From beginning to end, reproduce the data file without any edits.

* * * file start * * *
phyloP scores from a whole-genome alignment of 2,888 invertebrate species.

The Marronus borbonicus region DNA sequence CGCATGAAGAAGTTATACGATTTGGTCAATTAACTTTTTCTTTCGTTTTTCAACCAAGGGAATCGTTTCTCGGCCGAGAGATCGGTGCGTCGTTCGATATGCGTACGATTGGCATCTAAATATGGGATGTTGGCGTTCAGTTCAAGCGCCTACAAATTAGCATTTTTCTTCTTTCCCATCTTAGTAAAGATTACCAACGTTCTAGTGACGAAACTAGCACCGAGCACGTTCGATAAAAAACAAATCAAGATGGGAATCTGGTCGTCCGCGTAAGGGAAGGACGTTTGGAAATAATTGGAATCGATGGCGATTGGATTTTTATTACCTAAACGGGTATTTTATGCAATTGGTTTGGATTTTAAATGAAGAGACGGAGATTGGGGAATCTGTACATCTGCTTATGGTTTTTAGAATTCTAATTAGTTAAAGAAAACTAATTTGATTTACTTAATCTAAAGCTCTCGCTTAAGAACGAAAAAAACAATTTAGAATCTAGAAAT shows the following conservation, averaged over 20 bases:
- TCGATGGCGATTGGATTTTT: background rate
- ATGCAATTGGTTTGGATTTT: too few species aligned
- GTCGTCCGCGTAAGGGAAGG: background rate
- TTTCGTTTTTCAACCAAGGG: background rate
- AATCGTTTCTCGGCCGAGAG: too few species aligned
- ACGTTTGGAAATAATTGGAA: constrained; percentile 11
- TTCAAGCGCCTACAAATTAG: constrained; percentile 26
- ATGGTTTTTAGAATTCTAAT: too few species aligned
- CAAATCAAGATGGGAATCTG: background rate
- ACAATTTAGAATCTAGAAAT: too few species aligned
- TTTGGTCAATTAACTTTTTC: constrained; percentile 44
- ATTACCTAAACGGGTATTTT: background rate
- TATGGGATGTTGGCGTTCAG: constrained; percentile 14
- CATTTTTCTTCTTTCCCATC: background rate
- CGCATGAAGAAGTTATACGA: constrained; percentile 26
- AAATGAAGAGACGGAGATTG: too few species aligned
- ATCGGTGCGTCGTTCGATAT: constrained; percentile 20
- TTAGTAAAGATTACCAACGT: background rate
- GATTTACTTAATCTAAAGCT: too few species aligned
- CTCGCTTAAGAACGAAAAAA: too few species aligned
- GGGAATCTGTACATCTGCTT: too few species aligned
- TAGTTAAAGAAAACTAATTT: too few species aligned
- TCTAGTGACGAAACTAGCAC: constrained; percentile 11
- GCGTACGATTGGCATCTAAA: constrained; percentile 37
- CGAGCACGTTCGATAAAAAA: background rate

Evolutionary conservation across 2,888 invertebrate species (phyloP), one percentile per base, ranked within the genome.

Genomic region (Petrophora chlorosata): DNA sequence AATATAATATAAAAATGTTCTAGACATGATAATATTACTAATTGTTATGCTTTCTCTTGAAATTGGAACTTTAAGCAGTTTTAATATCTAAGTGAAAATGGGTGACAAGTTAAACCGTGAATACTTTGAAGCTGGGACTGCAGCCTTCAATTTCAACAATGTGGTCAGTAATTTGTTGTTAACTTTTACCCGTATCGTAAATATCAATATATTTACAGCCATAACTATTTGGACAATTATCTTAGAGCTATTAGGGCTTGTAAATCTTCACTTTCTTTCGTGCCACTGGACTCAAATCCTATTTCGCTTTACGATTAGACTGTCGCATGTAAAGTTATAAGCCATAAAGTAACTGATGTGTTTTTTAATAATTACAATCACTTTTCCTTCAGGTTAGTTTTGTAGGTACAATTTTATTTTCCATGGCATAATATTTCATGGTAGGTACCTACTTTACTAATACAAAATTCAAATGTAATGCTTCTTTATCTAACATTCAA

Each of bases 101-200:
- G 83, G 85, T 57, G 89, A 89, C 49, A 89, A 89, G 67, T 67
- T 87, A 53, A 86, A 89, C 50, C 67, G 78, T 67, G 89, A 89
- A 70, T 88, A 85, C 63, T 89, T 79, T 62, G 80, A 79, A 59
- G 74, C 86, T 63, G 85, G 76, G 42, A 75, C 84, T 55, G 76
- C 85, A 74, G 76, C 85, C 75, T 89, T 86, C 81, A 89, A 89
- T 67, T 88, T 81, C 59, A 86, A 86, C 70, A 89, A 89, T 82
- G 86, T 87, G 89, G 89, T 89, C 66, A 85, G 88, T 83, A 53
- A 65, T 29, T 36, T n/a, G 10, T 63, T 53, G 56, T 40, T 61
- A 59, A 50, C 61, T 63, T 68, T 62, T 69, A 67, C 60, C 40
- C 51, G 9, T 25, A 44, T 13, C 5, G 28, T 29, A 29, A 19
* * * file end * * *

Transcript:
phyloP scores from a whole-genome alignment of 2,888 invertebrate species.

The Marronus borbonicus region DNA sequence CGCATGAAGAAGTTATACGATTTGGTCAATTAACTTTTTCTTTCGTTTTTCAACCAAGGGAATCGTTTCTCGGCCGAGAGATCGGTGCGTCGTTCGATATGCGTACGATTGGCATCTAAATATGGGATGTTGGCGTTCAGTTCAAGCGCCTACAAATTAGCATTTTTCTTCTTTCCCATCTTAGTAAAGATTACCAACGTTCTAGTGACGAAACTAGCACCGAGCACGTTCGATAAAAAACAAATCAAGATGGGAATCTGGTCGTCCGCGTAAGGGAAGGACGTTTGGAAATAATTGGAATCGATGGCGATTGGATTTTTATTACCTAAACGGGTATTTTATGCAATTGGTTTGGATTTTAAATGAAGAGACGGAGATTGGGGAATCTGTACATCTGCTTATGGTTTTTAGAATTCTAATTAGTTAAAGAAAACTAATTTGATTTACTTAATCTAAAGCTCTCGCTTAAGAACGAAAAAAACAATTTAGAATCTAGAAAT shows the following conservation, averaged over 20 bases:
- TCGATGGCGATTGGATTTTT: background rate
- ATGCAATTGGTTTGGATTTT: too few species aligned
- GTCGTCCGCGTAAGGGAAGG: background rate
- TTTCGTTTTTCAACCAAGGG: background rate
- AATCGTTTCTCGGCCGAGAG: too few species aligned
- ACGTTTGGAAATAATTGGAA: constrained; percentile 11
- TTCAAGCGCCTACAAATTAG: constrained; percentile 26
- ATGGTTTTTAGAATTCTAAT: too few species aligned
- CAAATCAAGATGGGAATCTG: background rate
- ACAATTTAGAATCTAGAAAT: too few species aligned
- TTTGGTCAATTAACTTTTTC: constrained; percentile 44
- ATTACCTAAACGGGTATTTT: background rate
- TATGGGATGTTGGCGTTCAG: constrained; percentile 14
- CATTTTTCTTCTTTCCCATC: background rate
- CGCATGAAGAAGTTATACGA: constrained; percentile 26
- AAATGAAGAGACGGAGATTG: too few species aligned
- ATCGGTGCGTCGTTCGATAT: constrained; percentile 20
- TTAGTAAAGATTACCAACGT: background rate
- GATTTACTTAATCTAAAGCT: too few species aligned
- CTCGCTTAAGAACGAAAAAA: too few species aligned
- GGGAATCTGTACATCTGCTT: too few species aligned
- TAGTTAAAGAAAACTAATTT: too few species aligned
- TCTAGTGACGAAACTAGCAC: constrained; percentile 11
- GCGTACGATTGGCATCTAAA: constrained; percentile 37
- CGAGCACGTTCGATAAAAAA: background rate

Evolutionary conservation across 2,888 invertebrate species (phyloP), one percentile per base, ranked within the genome.

Genomic region (Petrophora chlorosata): DNA sequence AATATAATATAAAAATGTTCTAGACATGATAATATTACTAATTGTTATGCTTTCTCTTGAAATTGGAACTTTAAGCAGTTTTAATATCTAAGTGAAAATGGGTGACAAGTTAAACCGTGAATACTTTGAAGCTGGGACTGCAGCCTTCAATTTCAACAATGTGGTCAGTAATTTGTTGTTAACTTTTACCCGTATCGTAAATATCAATATATTTACAGCCATAACTATTTGGACAATTATCTTAGAGCTATTAGGGCTTGTAAATCTTCACTTTCTTTCGTGCCACTGGACTCAAATCCTATTTCGCTTTACGATTAGACTGTCGCATGTAAAGTTATAAGCCATAAAGTAACTGATGTGTTTTTTAATAATTACAATCACTTTTCCTTCAGGTTAGTTTTGTAGGTACAATTTTATTTTCCATGGCATAATATTTCATGGTAGGTACCTACTTTACTAATACAAAATTCAAATGTAATGCTTCTTTATCTAACATTCAA

Each of bases 101-200:
- G 83, G 85, T 57, G 89, A 89, C 49, A 89, A 89, G 67, T 67
- T 87, A 53, A 86, A 89, C 50, C 67, G 78, T 67, G 89, A 89
- A 70, T 88, A 85, C 63, T 89, T 79, T 62, G 80, A 79, A 59
- G 74, C 86, T 63, G 85, G 76, G 42, A 75, C 84, T 55, G 76
- C 85, A 74, G 76, C 85, C 75, T 89, T 86, C 81, A 89, A 89
- T 67, T 88, T 81, C 59, A 86, A 86, C 70, A 89, A 89, T 82
- G 86, T 87, G 89, G 89, T 89, C 66, A 85, G 88, T 83, A 53
- A 65, T 29, T 36, T n/a, G 10, T 63, T 53, G 56, T 40, T 61
- A 59, A 50, C 61, T 63, T 68, T 62, T 69, A 67, C 60, C 40
- C 51, G 9, T 25, A 44, T 13, C 5, G 28, T 29, A 29, A 19